As a result, this module allows you to audit the activity on your website by reviewing all these entities for events, notifications and actions so that you can easily tell what happened when and why. Of course, it also stores who got notified how and when. So, that made the final piece of the module name, just in cased you asked yourself: audit.
An extra benefit is the notification widget that comes with DANSE. Without even delivering notifications out to the recipients, there is a huge value in telling your users what's new and changed on the site. The stored notifications allow you to do that easily. DANSE comes with a view for unseen notifications, and you can place that view as a block on the site for authenticated users.
With this in mind, DANSE can be used on its own for any existing Drupal 8 and Drupal 9 site.
In order to also send notifications out to their recipients, the Push Framework module comes in handy. It hooks into the API provided by DANSE but can also be used together with any other source of information that should be delivered. To make this possible, the push framework comes with a source plugin manager, and DANSE is just the first module which implemented a plugin for this. But of course, other sources can be provided easily like e.g. a newsletter module.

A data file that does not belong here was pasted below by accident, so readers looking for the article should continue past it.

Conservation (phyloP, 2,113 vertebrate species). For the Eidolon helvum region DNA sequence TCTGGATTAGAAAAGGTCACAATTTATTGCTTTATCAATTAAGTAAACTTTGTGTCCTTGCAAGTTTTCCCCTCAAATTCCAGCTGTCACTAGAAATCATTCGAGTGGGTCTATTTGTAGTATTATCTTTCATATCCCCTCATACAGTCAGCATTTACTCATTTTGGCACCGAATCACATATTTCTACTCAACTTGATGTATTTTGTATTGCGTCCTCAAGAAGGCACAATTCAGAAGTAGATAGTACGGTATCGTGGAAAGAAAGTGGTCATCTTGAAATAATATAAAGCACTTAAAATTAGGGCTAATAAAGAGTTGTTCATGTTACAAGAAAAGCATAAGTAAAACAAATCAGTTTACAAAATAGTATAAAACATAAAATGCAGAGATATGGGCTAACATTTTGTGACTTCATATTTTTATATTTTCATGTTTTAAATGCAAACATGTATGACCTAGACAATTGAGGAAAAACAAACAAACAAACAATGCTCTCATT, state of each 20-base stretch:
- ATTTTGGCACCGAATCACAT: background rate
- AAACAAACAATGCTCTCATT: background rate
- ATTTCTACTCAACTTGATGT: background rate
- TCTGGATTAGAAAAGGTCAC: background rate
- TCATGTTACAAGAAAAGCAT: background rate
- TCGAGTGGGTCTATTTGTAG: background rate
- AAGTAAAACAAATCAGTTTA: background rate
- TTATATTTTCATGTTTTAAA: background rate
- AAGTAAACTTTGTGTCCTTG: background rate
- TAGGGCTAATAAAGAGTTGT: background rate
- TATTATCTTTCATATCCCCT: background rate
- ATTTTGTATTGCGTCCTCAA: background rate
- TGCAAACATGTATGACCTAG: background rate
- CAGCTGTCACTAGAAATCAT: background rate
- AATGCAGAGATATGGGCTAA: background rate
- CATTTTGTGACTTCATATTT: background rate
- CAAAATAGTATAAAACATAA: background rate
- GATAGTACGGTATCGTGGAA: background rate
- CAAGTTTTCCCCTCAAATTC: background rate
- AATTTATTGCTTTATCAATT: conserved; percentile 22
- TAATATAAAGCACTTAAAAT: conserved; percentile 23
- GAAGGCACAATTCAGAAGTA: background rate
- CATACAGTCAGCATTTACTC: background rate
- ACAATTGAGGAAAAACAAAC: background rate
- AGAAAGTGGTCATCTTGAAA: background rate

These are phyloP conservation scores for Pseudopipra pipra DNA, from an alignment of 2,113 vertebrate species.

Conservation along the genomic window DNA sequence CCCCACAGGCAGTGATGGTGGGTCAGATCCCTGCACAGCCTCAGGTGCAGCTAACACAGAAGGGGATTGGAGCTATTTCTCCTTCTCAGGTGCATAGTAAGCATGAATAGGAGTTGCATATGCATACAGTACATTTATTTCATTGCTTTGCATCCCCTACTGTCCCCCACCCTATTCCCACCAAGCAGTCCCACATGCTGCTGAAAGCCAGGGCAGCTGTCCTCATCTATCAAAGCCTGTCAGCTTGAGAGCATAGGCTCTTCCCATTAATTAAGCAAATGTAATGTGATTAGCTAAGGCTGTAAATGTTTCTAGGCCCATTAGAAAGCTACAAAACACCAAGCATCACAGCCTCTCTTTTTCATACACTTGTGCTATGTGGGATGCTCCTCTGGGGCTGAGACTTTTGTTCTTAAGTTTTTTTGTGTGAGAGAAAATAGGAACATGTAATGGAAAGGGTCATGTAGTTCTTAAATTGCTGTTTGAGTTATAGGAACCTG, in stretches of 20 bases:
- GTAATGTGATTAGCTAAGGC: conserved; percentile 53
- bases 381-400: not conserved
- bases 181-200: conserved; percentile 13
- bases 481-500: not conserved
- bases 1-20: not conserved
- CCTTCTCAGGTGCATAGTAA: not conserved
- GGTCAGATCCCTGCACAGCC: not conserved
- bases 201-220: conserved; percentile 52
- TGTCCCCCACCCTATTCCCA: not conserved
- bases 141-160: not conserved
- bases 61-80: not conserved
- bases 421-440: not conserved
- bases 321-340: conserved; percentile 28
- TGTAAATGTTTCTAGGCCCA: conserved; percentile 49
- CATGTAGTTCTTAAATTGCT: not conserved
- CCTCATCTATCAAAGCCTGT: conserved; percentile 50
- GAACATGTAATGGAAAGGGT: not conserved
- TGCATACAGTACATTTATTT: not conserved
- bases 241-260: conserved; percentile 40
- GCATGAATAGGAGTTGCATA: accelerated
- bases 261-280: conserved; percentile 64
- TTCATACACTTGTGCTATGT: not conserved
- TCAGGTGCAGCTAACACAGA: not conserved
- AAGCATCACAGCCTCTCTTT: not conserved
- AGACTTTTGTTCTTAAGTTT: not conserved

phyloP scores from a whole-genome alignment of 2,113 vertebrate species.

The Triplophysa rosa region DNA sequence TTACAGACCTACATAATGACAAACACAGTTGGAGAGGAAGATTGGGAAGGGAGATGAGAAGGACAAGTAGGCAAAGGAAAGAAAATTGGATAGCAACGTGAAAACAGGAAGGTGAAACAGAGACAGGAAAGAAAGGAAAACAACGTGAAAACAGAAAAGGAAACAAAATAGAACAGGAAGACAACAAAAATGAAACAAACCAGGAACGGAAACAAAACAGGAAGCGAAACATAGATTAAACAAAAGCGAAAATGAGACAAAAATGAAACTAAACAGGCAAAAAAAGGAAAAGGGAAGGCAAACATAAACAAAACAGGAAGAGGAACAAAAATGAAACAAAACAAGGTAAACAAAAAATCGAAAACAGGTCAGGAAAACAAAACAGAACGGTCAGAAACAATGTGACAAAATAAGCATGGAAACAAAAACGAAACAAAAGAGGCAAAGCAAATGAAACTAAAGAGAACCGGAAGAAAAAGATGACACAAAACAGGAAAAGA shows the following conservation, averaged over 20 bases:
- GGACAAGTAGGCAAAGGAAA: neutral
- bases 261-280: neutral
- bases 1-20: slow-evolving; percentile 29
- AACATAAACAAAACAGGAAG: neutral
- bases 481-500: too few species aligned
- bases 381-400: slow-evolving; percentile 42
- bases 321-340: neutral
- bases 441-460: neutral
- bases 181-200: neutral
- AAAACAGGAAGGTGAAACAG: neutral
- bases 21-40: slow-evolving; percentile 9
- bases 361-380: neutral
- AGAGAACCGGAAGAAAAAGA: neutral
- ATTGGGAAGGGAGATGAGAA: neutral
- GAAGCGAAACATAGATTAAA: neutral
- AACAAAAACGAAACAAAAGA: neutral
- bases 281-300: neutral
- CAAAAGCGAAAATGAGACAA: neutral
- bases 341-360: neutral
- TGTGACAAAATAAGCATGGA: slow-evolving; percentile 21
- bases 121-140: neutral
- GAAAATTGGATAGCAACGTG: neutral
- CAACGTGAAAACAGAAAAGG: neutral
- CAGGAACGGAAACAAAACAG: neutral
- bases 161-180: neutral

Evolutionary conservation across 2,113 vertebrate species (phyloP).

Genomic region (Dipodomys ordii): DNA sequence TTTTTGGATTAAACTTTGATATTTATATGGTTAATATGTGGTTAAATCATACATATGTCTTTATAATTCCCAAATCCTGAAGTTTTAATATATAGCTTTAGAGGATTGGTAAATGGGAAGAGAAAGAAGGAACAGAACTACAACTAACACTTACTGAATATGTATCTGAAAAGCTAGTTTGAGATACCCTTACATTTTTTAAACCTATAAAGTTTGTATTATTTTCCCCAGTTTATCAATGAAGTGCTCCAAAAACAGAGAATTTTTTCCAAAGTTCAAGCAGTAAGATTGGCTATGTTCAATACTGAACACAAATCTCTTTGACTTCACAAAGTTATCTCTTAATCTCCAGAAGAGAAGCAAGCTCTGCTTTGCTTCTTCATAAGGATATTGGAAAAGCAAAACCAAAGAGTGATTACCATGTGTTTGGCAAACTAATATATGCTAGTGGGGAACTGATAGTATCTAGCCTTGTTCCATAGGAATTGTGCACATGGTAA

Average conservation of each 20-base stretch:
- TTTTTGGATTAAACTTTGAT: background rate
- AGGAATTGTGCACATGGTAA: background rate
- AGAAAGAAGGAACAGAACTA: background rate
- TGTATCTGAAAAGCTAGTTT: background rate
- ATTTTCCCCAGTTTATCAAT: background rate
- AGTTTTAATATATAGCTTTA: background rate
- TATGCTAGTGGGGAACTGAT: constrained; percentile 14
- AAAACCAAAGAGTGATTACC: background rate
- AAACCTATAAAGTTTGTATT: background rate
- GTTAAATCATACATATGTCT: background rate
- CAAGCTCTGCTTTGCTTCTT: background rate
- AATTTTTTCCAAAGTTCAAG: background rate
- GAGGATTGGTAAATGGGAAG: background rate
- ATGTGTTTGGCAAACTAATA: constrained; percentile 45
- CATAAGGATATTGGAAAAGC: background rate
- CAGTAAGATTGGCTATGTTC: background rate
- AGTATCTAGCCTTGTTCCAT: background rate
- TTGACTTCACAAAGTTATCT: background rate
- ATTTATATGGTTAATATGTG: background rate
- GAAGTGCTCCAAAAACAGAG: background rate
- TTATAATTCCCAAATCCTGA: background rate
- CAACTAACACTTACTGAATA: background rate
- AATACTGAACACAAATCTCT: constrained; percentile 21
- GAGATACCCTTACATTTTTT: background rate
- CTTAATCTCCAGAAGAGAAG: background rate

The push framework module handles all the logic of collecting the source content which is due for delivery, determining the appropriate channel for delivery which depends on available channels and user preferences, and then delivers the notification and reports back to the source on the delivery success. If delivery fails, each channel can support any number of retries and continue with another channel, if all retries failed.
The output channels are made available through the channel plugin manager, which allows developing additional channels very easily. Currently, supported (or planned) channels are:
- Slack (planned)
- Mattermost (planned)
- Twilio (planned)
Diagram of the overall solution
Both of the above modules make intensive use of queues, i.e. all the heavy lifting is operated asynchronously. That helps to ensure reliability of both event capturing and recipient selection, as well as delivery - without any impact on the website's performance.
Both DANSE and Push Framework have been carefully designed to provide a rock solid solution for all Drupal sites of any size. It comes with a common feature set for (a) event types which create notifications and (b) notification channels. But we are well aware that lots of sites have their own business logic for most of this solution space - even our own first customer project, where we used this, had such a specific requirement - which can still be satisfied by developing custom plugins or public modules, if the extra feature were of general interest.
The subsequent parts of this blog post series will give you all the insight into what's required to use these modules and how to enhance them towards your own requirements.
Update 11.8.2020: Due to an issue with the old module name, we've changed the name and updated this blog post accordingly.